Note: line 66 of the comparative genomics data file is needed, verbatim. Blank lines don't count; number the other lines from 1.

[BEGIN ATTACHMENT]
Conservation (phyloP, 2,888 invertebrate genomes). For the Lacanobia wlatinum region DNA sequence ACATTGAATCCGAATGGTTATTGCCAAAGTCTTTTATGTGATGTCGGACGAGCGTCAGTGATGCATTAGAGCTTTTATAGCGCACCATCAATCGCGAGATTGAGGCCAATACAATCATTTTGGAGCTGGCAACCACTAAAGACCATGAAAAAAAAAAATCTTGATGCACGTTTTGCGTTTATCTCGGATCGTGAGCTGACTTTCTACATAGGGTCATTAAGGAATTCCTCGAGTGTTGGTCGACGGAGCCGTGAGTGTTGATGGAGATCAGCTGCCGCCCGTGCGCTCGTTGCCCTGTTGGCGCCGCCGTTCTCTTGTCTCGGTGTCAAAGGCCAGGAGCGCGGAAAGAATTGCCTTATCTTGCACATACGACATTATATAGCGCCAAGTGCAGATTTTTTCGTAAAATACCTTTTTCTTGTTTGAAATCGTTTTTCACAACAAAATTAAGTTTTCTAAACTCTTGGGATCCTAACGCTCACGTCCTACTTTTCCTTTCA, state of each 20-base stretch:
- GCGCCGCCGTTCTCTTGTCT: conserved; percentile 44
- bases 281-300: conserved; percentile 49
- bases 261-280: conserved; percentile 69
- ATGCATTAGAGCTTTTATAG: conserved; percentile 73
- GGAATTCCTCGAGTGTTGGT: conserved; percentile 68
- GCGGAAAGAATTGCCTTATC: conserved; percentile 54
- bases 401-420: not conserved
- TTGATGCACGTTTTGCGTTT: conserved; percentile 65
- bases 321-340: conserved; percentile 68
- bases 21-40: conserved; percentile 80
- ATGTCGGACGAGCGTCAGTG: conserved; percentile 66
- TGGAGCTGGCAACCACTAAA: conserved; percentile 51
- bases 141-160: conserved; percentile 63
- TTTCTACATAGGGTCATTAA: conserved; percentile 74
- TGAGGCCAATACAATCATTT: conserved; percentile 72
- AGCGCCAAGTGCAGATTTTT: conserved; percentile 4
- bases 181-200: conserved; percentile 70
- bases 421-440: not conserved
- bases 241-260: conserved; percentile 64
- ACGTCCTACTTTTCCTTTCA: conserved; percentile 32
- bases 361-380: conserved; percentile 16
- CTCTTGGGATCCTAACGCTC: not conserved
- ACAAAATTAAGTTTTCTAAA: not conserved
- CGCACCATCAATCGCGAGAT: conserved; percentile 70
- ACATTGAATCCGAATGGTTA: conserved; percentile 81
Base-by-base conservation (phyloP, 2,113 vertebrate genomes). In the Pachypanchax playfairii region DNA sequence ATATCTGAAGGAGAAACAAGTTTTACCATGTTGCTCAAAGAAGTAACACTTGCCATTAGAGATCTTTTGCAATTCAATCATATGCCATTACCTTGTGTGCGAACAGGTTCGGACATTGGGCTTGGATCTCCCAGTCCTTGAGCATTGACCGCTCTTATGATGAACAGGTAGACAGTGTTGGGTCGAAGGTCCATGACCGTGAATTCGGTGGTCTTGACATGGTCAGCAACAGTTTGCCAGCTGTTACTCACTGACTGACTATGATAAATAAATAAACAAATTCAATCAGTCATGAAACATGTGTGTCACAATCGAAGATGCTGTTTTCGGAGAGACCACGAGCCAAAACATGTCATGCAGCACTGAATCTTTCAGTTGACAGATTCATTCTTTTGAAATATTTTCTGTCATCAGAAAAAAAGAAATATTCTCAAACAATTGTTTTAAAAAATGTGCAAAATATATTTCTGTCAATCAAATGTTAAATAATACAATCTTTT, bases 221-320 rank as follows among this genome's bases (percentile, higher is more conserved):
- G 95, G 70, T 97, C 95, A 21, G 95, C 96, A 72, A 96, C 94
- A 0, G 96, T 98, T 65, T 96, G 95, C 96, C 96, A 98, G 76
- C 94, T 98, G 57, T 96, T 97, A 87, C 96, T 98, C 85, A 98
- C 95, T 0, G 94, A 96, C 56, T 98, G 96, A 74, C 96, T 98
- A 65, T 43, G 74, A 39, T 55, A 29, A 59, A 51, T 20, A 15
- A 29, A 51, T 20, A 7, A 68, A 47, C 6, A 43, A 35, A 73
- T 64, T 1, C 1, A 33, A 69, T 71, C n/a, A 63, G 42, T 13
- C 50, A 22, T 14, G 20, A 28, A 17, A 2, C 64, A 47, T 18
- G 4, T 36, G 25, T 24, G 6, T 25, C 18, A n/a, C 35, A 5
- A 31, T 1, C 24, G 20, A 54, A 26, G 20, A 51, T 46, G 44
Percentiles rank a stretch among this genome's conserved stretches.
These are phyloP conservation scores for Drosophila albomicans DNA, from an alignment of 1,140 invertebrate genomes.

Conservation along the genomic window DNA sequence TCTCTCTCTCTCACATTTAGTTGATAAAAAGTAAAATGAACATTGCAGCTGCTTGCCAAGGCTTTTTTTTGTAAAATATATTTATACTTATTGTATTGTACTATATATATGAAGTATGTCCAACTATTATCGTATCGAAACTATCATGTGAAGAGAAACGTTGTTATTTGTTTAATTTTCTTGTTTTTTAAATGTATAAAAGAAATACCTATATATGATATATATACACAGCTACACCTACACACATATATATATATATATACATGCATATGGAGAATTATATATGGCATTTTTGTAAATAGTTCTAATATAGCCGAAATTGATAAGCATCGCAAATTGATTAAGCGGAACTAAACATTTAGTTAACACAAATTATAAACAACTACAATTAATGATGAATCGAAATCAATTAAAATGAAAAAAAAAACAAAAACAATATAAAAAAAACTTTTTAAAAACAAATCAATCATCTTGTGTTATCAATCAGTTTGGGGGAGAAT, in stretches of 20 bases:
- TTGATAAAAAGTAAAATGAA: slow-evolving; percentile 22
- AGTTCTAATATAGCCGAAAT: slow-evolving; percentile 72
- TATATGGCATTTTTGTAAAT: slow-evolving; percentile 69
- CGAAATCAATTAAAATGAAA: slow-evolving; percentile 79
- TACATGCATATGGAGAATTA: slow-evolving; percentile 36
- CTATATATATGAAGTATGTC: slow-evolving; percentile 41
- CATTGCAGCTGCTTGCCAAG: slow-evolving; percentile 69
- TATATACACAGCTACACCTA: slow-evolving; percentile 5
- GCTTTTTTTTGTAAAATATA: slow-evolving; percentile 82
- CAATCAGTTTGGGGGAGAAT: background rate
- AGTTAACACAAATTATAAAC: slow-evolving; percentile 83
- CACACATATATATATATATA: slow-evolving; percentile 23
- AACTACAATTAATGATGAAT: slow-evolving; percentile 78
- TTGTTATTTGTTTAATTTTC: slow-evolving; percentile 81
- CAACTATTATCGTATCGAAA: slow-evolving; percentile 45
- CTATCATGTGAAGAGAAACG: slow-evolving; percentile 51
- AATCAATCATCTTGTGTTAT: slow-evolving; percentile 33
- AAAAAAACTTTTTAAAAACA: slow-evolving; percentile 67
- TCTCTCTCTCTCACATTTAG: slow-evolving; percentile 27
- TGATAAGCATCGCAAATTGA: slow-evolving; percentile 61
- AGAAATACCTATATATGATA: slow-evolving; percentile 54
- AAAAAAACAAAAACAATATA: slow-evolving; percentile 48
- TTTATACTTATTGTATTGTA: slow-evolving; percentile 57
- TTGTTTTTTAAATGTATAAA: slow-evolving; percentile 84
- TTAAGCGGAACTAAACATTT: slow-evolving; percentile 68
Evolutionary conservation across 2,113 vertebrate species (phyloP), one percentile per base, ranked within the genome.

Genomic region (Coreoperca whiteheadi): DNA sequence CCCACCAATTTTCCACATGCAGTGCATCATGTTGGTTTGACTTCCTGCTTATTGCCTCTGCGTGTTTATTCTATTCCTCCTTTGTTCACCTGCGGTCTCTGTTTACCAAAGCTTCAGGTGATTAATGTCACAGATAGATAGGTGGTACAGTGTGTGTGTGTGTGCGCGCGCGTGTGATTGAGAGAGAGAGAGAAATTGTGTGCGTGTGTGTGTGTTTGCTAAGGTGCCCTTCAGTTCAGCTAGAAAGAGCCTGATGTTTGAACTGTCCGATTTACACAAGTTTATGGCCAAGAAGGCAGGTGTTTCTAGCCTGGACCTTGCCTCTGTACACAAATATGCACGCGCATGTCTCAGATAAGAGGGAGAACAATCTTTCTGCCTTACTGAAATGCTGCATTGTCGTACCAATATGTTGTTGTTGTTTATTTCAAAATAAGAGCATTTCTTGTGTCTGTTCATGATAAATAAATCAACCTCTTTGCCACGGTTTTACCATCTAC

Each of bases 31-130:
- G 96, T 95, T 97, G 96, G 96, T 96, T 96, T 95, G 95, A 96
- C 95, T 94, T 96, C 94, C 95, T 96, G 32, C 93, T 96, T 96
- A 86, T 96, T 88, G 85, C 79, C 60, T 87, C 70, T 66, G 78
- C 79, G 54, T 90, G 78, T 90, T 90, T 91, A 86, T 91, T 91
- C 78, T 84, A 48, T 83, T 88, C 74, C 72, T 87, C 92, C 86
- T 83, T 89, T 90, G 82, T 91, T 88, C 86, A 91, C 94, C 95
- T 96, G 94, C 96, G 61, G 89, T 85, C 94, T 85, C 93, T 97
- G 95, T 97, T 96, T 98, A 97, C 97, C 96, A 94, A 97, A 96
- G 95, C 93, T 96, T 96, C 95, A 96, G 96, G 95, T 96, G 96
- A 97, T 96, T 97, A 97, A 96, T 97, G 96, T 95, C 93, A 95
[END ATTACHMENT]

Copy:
Evolutionary conservation across 2,113 vertebrate species (phyloP), one percentile per base, ranked within the genome.